Definition of mutualism in English:

mutualism

Line breaks: mu¦tual|ism
Pronunciation: /ˈmjuːtʃʊəlɪz(ə)m
 
, -tjʊə-/

noun

[mass noun]
1The doctrine that mutual dependence is necessary to social well-being.
More example sentences
  • Israeli credit cooperatives are a likely population to generate ideological mutualism for the coops.
  • Clearly fraternal mutualism was effective for meeting some of the economic needs for many non-whites and poorer members of American society.
  • It is significant that immigrants invariably chose Irish Catholic friends to act as sponsors where immediate relatives were unavailable, thereby placing these fictive ties on the same level as familial mutualism.
2 Biology Symbiosis which is beneficial to both organisms involved.
More example sentences
  • There are numerous other examples of symbiosis, mutualism, commensalism and parasitism between ray-finned fishes and other groups.
  • One of the best-known forms of mutualism involves insects that pollinate a host plant, then deposit offspring that will ultimately consume many of the seeds.
  • The presence of a commensal parasite that can display mutualism within a clade of known pathogens suggests dynamic evolutionary interactions.

Derivatives

mutualist

noun & adjective
More example sentences
  • That individual directors instigated or were party to the merger brings into question whether they at any stage properly understood mutualism or were genuinely committed to mutualist principles.
  • Finally, there are costs associated with the loss of evolutionary flexibility, particularly in organisms or lineages obligately dependent upon mutualists.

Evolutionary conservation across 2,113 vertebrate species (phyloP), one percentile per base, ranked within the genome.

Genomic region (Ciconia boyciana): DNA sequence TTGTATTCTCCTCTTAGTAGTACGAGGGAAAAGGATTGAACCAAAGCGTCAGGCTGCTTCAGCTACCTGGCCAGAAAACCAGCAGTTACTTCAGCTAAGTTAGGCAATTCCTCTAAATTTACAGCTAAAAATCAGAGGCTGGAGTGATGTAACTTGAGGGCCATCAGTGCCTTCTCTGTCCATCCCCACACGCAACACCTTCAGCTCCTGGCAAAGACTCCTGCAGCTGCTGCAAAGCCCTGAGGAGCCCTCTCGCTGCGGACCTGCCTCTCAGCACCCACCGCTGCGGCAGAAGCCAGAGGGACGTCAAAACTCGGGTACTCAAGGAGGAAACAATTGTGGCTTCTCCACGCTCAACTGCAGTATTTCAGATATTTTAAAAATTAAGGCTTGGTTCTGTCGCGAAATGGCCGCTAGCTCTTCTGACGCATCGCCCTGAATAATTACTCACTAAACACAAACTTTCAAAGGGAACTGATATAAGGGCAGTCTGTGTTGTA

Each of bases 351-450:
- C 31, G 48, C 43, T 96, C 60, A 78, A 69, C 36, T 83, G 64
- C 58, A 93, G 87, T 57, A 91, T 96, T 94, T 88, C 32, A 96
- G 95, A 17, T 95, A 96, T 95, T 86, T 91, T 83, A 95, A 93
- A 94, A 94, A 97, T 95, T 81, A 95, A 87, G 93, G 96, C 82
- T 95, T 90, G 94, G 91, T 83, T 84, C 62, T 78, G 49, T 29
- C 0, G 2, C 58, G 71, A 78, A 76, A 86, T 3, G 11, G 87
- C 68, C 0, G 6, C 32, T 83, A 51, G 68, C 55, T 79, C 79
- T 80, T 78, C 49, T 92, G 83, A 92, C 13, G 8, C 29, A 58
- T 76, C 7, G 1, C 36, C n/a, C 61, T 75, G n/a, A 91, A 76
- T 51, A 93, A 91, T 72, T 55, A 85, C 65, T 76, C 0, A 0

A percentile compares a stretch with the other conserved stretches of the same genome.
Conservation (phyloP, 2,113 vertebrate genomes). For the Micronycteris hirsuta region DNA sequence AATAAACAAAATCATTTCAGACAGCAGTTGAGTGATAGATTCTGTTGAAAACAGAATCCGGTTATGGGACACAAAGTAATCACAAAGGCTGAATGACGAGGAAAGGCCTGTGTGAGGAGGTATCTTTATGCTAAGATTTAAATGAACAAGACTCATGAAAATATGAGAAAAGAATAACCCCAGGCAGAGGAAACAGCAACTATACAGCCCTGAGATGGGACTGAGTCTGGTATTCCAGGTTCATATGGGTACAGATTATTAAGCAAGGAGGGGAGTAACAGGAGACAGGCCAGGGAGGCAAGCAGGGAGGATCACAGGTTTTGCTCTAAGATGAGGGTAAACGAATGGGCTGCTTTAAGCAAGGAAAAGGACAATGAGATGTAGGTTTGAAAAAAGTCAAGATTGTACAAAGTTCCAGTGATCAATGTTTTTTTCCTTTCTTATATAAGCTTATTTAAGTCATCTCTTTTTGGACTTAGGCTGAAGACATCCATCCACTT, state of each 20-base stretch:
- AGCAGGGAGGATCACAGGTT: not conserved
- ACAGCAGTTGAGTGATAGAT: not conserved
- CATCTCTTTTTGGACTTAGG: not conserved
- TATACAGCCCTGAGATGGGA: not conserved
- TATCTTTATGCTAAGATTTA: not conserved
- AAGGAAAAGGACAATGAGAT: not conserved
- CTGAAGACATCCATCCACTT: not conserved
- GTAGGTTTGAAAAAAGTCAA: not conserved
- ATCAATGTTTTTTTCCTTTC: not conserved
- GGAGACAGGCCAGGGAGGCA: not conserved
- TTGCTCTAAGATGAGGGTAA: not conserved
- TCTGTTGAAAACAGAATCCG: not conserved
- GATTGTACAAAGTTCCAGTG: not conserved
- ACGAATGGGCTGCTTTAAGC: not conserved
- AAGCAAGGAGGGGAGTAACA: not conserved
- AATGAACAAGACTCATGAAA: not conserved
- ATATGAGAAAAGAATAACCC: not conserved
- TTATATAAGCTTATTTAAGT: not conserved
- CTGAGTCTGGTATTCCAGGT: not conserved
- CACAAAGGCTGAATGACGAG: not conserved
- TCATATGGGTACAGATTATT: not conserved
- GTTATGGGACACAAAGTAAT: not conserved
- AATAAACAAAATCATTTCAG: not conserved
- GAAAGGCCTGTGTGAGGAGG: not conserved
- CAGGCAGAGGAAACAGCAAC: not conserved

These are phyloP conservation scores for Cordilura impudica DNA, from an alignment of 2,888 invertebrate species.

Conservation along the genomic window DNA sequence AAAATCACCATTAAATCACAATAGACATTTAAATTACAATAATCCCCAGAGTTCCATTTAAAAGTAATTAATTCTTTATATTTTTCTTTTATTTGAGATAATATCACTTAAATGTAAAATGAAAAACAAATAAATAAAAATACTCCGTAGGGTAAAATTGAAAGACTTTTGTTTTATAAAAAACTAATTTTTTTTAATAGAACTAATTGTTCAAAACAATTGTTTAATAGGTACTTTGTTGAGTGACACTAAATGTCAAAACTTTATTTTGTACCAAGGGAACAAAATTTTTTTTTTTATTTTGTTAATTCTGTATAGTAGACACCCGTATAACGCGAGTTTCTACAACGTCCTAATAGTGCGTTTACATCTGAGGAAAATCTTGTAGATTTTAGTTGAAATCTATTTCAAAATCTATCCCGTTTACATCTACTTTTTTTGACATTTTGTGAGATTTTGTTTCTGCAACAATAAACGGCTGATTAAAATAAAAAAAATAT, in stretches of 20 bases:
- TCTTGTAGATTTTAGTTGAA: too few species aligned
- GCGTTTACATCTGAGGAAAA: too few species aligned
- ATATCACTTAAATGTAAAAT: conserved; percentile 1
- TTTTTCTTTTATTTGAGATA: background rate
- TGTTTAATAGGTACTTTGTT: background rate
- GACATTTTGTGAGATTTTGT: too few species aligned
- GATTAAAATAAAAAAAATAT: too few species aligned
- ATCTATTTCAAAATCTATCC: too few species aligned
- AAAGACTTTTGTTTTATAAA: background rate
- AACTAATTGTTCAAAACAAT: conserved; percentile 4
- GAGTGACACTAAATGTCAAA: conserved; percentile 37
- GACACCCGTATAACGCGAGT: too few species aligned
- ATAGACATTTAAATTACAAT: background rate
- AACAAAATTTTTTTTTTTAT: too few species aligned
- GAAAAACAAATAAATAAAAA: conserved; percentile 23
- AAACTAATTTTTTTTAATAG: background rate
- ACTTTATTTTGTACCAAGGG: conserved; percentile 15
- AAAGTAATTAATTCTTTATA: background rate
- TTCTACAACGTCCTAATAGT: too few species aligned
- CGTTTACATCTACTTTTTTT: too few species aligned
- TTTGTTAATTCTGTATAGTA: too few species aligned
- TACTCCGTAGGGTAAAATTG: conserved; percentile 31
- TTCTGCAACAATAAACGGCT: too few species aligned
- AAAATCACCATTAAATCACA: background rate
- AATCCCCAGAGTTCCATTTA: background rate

• Which factors favor the evolution of mutualists?

mutualistic

Pronunciation: /-ˈlɪstɪk/
adjective
More example sentences
  • In the ocean, both coral and deep-sea vent communities are rich with mutualisms; coral itself is the product of a mutualistic symbiosis.
  • While there may be many mutualistic relationships between plants and animals, often plants are more the victims rather than the beneficiaries of the relationship.
  • Additionally, many of the collaborations were mutualistic, and therefore the continuation of the innovation was of benefit to many.

mutualistically

Pronunciation: /-ˈlɪstɪk(ə)li/
adverb
More example sentences
  • Like mycorrhizae, endophytic fungi are thought to interact mutualistically with their host plants mainly by increasing host resistance to herbivores and have been termed ‘acquired plant defenses’.
  • The majority of viruses, however, live symbiotically or mutualistically with their hosts, causing no harm.
  • Have a great productive life plan; think outside of the box; do something great for Earth's environment; dwell bioethically and mutualistically within human diversity and in the rest of biodiversity.

Definition of mutualism in:

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Pronunciation: ˈdɪŋkəm
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